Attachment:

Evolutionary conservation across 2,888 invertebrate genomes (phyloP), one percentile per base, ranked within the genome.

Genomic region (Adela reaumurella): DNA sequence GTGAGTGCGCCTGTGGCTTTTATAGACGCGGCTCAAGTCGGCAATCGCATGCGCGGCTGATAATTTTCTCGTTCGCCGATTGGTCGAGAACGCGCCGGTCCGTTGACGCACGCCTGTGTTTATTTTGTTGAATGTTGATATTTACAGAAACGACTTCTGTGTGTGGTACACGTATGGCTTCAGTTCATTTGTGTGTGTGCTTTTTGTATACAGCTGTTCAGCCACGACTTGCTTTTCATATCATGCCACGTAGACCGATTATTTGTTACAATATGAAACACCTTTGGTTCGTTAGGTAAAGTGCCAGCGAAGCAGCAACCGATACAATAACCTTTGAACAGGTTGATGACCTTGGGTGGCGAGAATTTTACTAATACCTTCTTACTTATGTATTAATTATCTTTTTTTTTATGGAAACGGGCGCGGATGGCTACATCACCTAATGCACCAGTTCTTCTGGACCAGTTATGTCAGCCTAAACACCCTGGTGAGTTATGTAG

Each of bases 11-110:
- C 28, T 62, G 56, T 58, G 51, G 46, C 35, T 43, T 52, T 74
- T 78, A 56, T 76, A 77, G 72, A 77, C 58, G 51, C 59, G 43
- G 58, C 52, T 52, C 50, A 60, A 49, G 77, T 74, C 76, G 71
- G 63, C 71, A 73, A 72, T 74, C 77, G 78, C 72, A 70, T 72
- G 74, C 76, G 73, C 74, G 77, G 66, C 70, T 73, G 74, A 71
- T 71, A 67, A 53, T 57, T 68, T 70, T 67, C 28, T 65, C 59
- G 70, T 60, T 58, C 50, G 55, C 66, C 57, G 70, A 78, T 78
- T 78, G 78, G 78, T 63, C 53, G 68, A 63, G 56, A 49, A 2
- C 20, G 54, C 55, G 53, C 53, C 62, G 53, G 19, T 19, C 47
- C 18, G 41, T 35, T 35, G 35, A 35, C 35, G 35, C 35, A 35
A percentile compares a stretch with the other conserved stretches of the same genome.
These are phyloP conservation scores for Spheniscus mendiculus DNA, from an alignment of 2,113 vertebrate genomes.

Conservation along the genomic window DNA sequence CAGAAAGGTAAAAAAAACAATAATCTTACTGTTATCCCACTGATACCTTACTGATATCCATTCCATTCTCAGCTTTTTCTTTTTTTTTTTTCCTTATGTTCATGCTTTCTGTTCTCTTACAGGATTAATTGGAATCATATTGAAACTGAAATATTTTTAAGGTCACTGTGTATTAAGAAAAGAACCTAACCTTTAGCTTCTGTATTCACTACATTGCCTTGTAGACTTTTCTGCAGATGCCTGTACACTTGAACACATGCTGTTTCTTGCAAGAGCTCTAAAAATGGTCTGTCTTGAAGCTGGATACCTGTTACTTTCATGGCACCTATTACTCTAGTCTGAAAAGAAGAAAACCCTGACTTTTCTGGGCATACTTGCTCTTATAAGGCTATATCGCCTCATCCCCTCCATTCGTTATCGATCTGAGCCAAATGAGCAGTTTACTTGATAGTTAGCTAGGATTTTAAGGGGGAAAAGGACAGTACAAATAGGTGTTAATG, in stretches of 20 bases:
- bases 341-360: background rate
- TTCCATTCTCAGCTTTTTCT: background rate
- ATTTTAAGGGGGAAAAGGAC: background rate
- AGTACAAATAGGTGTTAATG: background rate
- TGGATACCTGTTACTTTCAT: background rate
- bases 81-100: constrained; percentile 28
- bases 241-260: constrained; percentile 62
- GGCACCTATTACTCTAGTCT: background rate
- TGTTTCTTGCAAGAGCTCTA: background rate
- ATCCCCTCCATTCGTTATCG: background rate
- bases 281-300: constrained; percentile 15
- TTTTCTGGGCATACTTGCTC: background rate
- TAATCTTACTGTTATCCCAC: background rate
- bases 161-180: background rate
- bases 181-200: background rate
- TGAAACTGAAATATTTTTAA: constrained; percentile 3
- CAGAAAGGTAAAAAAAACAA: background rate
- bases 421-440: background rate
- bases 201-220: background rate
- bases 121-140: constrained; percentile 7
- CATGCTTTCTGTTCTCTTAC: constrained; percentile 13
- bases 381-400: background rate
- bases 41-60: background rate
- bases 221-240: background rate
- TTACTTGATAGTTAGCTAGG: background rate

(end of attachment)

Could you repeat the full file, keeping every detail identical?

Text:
Evolutionary conservation across 2,888 invertebrate genomes (phyloP), one percentile per base, ranked within the genome.

Genomic region (Adela reaumurella): DNA sequence GTGAGTGCGCCTGTGGCTTTTATAGACGCGGCTCAAGTCGGCAATCGCATGCGCGGCTGATAATTTTCTCGTTCGCCGATTGGTCGAGAACGCGCCGGTCCGTTGACGCACGCCTGTGTTTATTTTGTTGAATGTTGATATTTACAGAAACGACTTCTGTGTGTGGTACACGTATGGCTTCAGTTCATTTGTGTGTGTGCTTTTTGTATACAGCTGTTCAGCCACGACTTGCTTTTCATATCATGCCACGTAGACCGATTATTTGTTACAATATGAAACACCTTTGGTTCGTTAGGTAAAGTGCCAGCGAAGCAGCAACCGATACAATAACCTTTGAACAGGTTGATGACCTTGGGTGGCGAGAATTTTACTAATACCTTCTTACTTATGTATTAATTATCTTTTTTTTTATGGAAACGGGCGCGGATGGCTACATCACCTAATGCACCAGTTCTTCTGGACCAGTTATGTCAGCCTAAACACCCTGGTGAGTTATGTAG

Each of bases 11-110:
- C 28, T 62, G 56, T 58, G 51, G 46, C 35, T 43, T 52, T 74
- T 78, A 56, T 76, A 77, G 72, A 77, C 58, G 51, C 59, G 43
- G 58, C 52, T 52, C 50, A 60, A 49, G 77, T 74, C 76, G 71
- G 63, C 71, A 73, A 72, T 74, C 77, G 78, C 72, A 70, T 72
- G 74, C 76, G 73, C 74, G 77, G 66, C 70, T 73, G 74, A 71
- T 71, A 67, A 53, T 57, T 68, T 70, T 67, C 28, T 65, C 59
- G 70, T 60, T 58, C 50, G 55, C 66, C 57, G 70, A 78, T 78
- T 78, G 78, G 78, T 63, C 53, G 68, A 63, G 56, A 49, A 2
- C 20, G 54, C 55, G 53, C 53, C 62, G 53, G 19, T 19, C 47
- C 18, G 41, T 35, T 35, G 35, A 35, C 35, G 35, C 35, A 35
A percentile compares a stretch with the other conserved stretches of the same genome.
These are phyloP conservation scores for Spheniscus mendiculus DNA, from an alignment of 2,113 vertebrate genomes.

Conservation along the genomic window DNA sequence CAGAAAGGTAAAAAAAACAATAATCTTACTGTTATCCCACTGATACCTTACTGATATCCATTCCATTCTCAGCTTTTTCTTTTTTTTTTTTCCTTATGTTCATGCTTTCTGTTCTCTTACAGGATTAATTGGAATCATATTGAAACTGAAATATTTTTAAGGTCACTGTGTATTAAGAAAAGAACCTAACCTTTAGCTTCTGTATTCACTACATTGCCTTGTAGACTTTTCTGCAGATGCCTGTACACTTGAACACATGCTGTTTCTTGCAAGAGCTCTAAAAATGGTCTGTCTTGAAGCTGGATACCTGTTACTTTCATGGCACCTATTACTCTAGTCTGAAAAGAAGAAAACCCTGACTTTTCTGGGCATACTTGCTCTTATAAGGCTATATCGCCTCATCCCCTCCATTCGTTATCGATCTGAGCCAAATGAGCAGTTTACTTGATAGTTAGCTAGGATTTTAAGGGGGAAAAGGACAGTACAAATAGGTGTTAATG, in stretches of 20 bases:
- bases 341-360: background rate
- TTCCATTCTCAGCTTTTTCT: background rate
- ATTTTAAGGGGGAAAAGGAC: background rate
- AGTACAAATAGGTGTTAATG: background rate
- TGGATACCTGTTACTTTCAT: background rate
- bases 81-100: constrained; percentile 28
- bases 241-260: constrained; percentile 62
- GGCACCTATTACTCTAGTCT: background rate
- TGTTTCTTGCAAGAGCTCTA: background rate
- ATCCCCTCCATTCGTTATCG: background rate
- bases 281-300: constrained; percentile 15
- TTTTCTGGGCATACTTGCTC: background rate
- TAATCTTACTGTTATCCCAC: background rate
- bases 161-180: background rate
- bases 181-200: background rate
- TGAAACTGAAATATTTTTAA: constrained; percentile 3
- CAGAAAGGTAAAAAAAACAA: background rate
- bases 421-440: background rate
- bases 201-220: background rate
- bases 121-140: constrained; percentile 7
- CATGCTTTCTGTTCTCTTAC: constrained; percentile 13
- bases 381-400: background rate
- bases 41-60: background rate
- bases 221-240: background rate
- TTACTTGATAGTTAGCTAGG: background rate